Celebrating the literary tradition and glamour of the legendary James Joyce, the Patchogue Arts Council in partnership with the James Joyce Pub will be hosting an evening honoring Bloomsday on Thursday, June 16 from 5:30 to 8 p.m.
There will be readings from local fixtures, live music, raffles, and trivia to honor the towering figure of modern Western literature.
Bloomsday, which is set at June 16, covers the day that all the events take place in Joyce’s seminal work, “Ulysses.” The main character, Leopold Bloom (and yes, Mel Brooks did that on purpose with “The Producers”), traverses June 16 much like the fabled man in the title.
This year is of particular note, as it marks the 100th anniversary of the publishing of “Ulysses.”
The inspiration and culmination of this year’s Patchogue Bloomsday celebration comes from newly installed PAC board member Edward Schmieder, a Blue Point resident and former literature professor and Sayville High School English Department head.
With his graduate work focused on modern British and Irish literature at New York University, Schmieder was perfect to head a committee on Bloomsday.
“The board had tasked me to provide another avenue of arts appreciation for PAC, which features many fine arts exhibits,” said Schmieder, “so I thought to bring some literary events to the calendar. The board was super excited to hear about my idea for Bloomsday.”
Local guitarist Jerry McKevney will be at the event to regale the crowds with some Irish music to go along with the theme.
Fourteen excerpts, selected by Schmieder, approximately two pages in length for each installment, will be read by volunteers.
“We are planning on having a couple of readings, followed by a musical interlude,” said Schmieder.
The cover charge is $10 a ticket, which includes a drink.
“To keep in line with the Joyce theme, you could opt for a shot of Jameson, but wine, beer, and non-alcoholic drinks are also available,” said Schmieder.
In Dublin, Bloomsday is the impetus for a myriad of pub crawls, with enthusiasts often dressed in Edwardian costume while retracing Bloom›s route around Dublin. A mammoth of a literary piece, some celebrants have been known to have 36-hour non-stop readings of the book (the reading portion of the Bloomsday celebration in Patchogue is roughly one hour).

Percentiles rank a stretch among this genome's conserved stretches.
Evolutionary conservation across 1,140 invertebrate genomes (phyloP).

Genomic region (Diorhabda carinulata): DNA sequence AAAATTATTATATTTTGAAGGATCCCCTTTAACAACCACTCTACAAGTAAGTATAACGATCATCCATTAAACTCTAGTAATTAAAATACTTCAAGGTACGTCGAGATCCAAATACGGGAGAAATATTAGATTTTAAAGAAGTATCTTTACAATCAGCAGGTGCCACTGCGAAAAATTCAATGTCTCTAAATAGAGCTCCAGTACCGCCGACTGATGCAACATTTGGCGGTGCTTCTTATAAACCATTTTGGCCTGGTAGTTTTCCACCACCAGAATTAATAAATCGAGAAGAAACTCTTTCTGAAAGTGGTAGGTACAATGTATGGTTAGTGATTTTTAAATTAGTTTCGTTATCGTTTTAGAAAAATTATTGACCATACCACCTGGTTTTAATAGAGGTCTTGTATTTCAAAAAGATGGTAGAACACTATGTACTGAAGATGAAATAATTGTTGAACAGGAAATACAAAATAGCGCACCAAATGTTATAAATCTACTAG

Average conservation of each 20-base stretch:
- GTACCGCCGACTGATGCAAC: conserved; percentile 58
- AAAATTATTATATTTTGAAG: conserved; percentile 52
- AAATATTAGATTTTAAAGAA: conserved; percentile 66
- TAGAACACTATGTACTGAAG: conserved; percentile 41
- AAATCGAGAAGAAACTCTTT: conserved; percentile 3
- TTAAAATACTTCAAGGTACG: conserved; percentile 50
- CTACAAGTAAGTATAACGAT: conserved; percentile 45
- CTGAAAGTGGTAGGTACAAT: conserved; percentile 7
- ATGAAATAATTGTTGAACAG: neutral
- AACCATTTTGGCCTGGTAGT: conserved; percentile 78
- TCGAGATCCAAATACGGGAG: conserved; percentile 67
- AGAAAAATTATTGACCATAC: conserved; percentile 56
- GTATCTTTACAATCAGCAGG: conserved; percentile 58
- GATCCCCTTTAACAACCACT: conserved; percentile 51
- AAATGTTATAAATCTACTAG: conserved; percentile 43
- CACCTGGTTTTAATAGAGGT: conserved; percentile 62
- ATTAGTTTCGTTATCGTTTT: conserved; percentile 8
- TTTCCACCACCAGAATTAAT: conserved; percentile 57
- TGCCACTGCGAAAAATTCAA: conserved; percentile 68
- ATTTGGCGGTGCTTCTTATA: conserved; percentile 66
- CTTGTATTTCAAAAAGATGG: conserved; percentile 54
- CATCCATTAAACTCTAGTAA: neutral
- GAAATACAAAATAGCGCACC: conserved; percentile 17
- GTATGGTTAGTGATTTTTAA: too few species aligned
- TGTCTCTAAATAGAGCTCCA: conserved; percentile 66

On Bloomsday in 1982, the centenary year of Joyce’s birth, Irish state broadcaster RTÉ transmitted a continuous 30-hour dramatic performance of the entire text of “Ulysses” on the radio.
A five-month-long festival, ReJoyce Dublin 2004, took place in Dublin between April 1 and Aug. 31, 2004. On the Sunday before the 100th anniversary of the fictional events described in the book (which takes place in 1904), 10,000 people in Dublin were treated to a free, open-air, full Irish breakfast on O’Connell Street consisting of sausages, rashers, toast, beans, and black and white puddings.
In New York City, there are a number of formal and informal readings at pubs and universities. The Irish American Bar Association of New York celebrates Joyce’s contribution to the First Amendment, with an annual keynote speech named after John Quinn, the Irish-American lawyer who defended Joyce’s New York publishers in their obscenity trial in 1922.
In 2014, New York celebrated Bloomsday with “Bloomsday on Broadway,” which included famous actors reading excerpts of the books and commentators explaining the work between segments.
The 2016 celebration included a juried competition for the Best Dressed Molly and Leopold Bloom, selected from among attendees by a blue-ribbon panel including image strategist Margaret Molloy.
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